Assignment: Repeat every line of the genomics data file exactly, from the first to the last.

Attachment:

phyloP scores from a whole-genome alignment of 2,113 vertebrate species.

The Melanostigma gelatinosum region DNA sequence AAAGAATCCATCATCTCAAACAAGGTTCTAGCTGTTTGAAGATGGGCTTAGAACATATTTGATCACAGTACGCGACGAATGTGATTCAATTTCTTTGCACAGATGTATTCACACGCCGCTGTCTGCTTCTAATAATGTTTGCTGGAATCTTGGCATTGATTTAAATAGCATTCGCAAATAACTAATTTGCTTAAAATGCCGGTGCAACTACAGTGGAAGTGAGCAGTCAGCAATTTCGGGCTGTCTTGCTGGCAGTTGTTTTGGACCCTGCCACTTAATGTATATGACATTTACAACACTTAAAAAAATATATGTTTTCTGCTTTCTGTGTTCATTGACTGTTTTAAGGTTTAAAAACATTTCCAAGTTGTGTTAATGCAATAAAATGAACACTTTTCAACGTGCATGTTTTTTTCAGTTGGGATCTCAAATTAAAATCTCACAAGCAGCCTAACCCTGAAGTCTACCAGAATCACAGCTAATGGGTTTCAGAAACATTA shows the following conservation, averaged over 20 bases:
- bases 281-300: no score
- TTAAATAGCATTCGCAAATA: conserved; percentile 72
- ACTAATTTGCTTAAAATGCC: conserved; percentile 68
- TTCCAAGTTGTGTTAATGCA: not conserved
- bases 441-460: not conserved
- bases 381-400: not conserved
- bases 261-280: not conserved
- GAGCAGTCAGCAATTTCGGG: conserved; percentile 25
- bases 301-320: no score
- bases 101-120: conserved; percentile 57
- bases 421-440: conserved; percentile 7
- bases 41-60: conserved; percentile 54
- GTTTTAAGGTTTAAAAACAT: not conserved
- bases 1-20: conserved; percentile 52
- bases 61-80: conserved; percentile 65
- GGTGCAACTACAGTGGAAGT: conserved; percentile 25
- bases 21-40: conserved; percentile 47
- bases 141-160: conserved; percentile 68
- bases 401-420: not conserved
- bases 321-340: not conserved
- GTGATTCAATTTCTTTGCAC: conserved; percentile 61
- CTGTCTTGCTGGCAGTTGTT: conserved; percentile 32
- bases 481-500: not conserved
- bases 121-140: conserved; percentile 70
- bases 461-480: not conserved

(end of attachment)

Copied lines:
phyloP scores from a whole-genome alignment of 2,113 vertebrate species.

The Melanostigma gelatinosum region DNA sequence AAAGAATCCATCATCTCAAACAAGGTTCTAGCTGTTTGAAGATGGGCTTAGAACATATTTGATCACAGTACGCGACGAATGTGATTCAATTTCTTTGCACAGATGTATTCACACGCCGCTGTCTGCTTCTAATAATGTTTGCTGGAATCTTGGCATTGATTTAAATAGCATTCGCAAATAACTAATTTGCTTAAAATGCCGGTGCAACTACAGTGGAAGTGAGCAGTCAGCAATTTCGGGCTGTCTTGCTGGCAGTTGTTTTGGACCCTGCCACTTAATGTATATGACATTTACAACACTTAAAAAAATATATGTTTTCTGCTTTCTGTGTTCATTGACTGTTTTAAGGTTTAAAAACATTTCCAAGTTGTGTTAATGCAATAAAATGAACACTTTTCAACGTGCATGTTTTTTTCAGTTGGGATCTCAAATTAAAATCTCACAAGCAGCCTAACCCTGAAGTCTACCAGAATCACAGCTAATGGGTTTCAGAAACATTA shows the following conservation, averaged over 20 bases:
- bases 281-300: no score
- TTAAATAGCATTCGCAAATA: conserved; percentile 72
- ACTAATTTGCTTAAAATGCC: conserved; percentile 68
- TTCCAAGTTGTGTTAATGCA: not conserved
- bases 441-460: not conserved
- bases 381-400: not conserved
- bases 261-280: not conserved
- GAGCAGTCAGCAATTTCGGG: conserved; percentile 25
- bases 301-320: no score
- bases 101-120: conserved; percentile 57
- bases 421-440: conserved; percentile 7
- bases 41-60: conserved; percentile 54
- GTTTTAAGGTTTAAAAACAT: not conserved
- bases 1-20: conserved; percentile 52
- bases 61-80: conserved; percentile 65
- GGTGCAACTACAGTGGAAGT: conserved; percentile 25
- bases 21-40: conserved; percentile 47
- bases 141-160: conserved; percentile 68
- bases 401-420: not conserved
- bases 321-340: not conserved
- GTGATTCAATTTCTTTGCAC: conserved; percentile 61
- CTGTCTTGCTGGCAGTTGTT: conserved; percentile 32
- bases 481-500: not conserved
- bases 121-140: conserved; percentile 70
- bases 461-480: not conserved